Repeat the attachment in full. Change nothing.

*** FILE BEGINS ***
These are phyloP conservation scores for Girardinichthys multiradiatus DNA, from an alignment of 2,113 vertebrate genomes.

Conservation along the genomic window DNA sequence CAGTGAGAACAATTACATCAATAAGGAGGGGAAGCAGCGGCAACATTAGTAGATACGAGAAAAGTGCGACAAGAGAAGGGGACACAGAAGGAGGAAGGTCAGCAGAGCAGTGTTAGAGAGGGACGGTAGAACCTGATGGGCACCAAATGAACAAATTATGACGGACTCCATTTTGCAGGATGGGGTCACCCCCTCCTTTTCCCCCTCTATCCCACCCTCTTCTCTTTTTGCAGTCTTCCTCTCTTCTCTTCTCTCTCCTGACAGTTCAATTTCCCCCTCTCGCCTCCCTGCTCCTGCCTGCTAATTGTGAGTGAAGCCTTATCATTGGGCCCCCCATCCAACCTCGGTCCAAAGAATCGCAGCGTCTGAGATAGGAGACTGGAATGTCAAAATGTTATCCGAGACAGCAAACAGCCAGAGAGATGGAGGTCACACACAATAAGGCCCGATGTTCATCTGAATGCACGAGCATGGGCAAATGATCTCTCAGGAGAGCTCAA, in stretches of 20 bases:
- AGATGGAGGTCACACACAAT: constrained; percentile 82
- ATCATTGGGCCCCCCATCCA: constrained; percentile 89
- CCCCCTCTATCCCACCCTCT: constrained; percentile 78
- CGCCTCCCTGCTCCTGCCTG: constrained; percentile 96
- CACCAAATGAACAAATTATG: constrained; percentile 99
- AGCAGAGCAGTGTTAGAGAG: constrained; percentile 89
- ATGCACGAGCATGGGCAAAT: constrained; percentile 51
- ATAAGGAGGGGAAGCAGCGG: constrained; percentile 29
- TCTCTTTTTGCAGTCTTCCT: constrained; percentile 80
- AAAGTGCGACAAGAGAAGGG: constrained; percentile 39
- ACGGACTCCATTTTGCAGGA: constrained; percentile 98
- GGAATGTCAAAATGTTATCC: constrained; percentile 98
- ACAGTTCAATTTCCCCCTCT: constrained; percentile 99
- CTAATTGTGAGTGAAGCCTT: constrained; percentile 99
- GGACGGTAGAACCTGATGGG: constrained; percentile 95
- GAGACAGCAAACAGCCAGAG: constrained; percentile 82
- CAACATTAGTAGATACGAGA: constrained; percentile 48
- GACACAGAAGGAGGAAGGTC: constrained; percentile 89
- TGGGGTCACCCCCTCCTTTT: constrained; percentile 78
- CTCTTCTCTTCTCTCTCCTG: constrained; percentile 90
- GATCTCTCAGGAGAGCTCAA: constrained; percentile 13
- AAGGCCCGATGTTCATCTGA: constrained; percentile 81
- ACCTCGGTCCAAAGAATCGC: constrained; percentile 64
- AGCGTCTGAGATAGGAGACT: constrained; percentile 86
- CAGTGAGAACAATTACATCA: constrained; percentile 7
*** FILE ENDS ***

These are phyloP conservation scores for Girardinichthys multiradiatus DNA, from an alignment of 2,113 vertebrate genomes.

Conservation along the genomic window DNA sequence CAGTGAGAACAATTACATCAATAAGGAGGGGAAGCAGCGGCAACATTAGTAGATACGAGAAAAGTGCGACAAGAGAAGGGGACACAGAAGGAGGAAGGTCAGCAGAGCAGTGTTAGAGAGGGACGGTAGAACCTGATGGGCACCAAATGAACAAATTATGACGGACTCCATTTTGCAGGATGGGGTCACCCCCTCCTTTTCCCCCTCTATCCCACCCTCTTCTCTTTTTGCAGTCTTCCTCTCTTCTCTTCTCTCTCCTGACAGTTCAATTTCCCCCTCTCGCCTCCCTGCTCCTGCCTGCTAATTGTGAGTGAAGCCTTATCATTGGGCCCCCCATCCAACCTCGGTCCAAAGAATCGCAGCGTCTGAGATAGGAGACTGGAATGTCAAAATGTTATCCGAGACAGCAAACAGCCAGAGAGATGGAGGTCACACACAATAAGGCCCGATGTTCATCTGAATGCACGAGCATGGGCAAATGATCTCTCAGGAGAGCTCAA, in stretches of 20 bases:
- AGATGGAGGTCACACACAAT: constrained; percentile 82
- ATCATTGGGCCCCCCATCCA: constrained; percentile 89
- CCCCCTCTATCCCACCCTCT: constrained; percentile 78
- CGCCTCCCTGCTCCTGCCTG: constrained; percentile 96
- CACCAAATGAACAAATTATG: constrained; percentile 99
- AGCAGAGCAGTGTTAGAGAG: constrained; percentile 89
- ATGCACGAGCATGGGCAAAT: constrained; percentile 51
- ATAAGGAGGGGAAGCAGCGG: constrained; percentile 29
- TCTCTTTTTGCAGTCTTCCT: constrained; percentile 80
- AAAGTGCGACAAGAGAAGGG: constrained; percentile 39
- ACGGACTCCATTTTGCAGGA: constrained; percentile 98
- GGAATGTCAAAATGTTATCC: constrained; percentile 98
- ACAGTTCAATTTCCCCCTCT: constrained; percentile 99
- CTAATTGTGAGTGAAGCCTT: constrained; percentile 99
- GGACGGTAGAACCTGATGGG: constrained; percentile 95
- GAGACAGCAAACAGCCAGAG: constrained; percentile 82
- CAACATTAGTAGATACGAGA: constrained; percentile 48
- GACACAGAAGGAGGAAGGTC: constrained; percentile 89
- TGGGGTCACCCCCTCCTTTT: constrained; percentile 78
- CTCTTCTCTTCTCTCTCCTG: constrained; percentile 90
- GATCTCTCAGGAGAGCTCAA: constrained; percentile 13
- AAGGCCCGATGTTCATCTGA: constrained; percentile 81
- ACCTCGGTCCAAAGAATCGC: constrained; percentile 64
- AGCGTCTGAGATAGGAGACT: constrained; percentile 86
- CAGTGAGAACAATTACATCA: constrained; percentile 7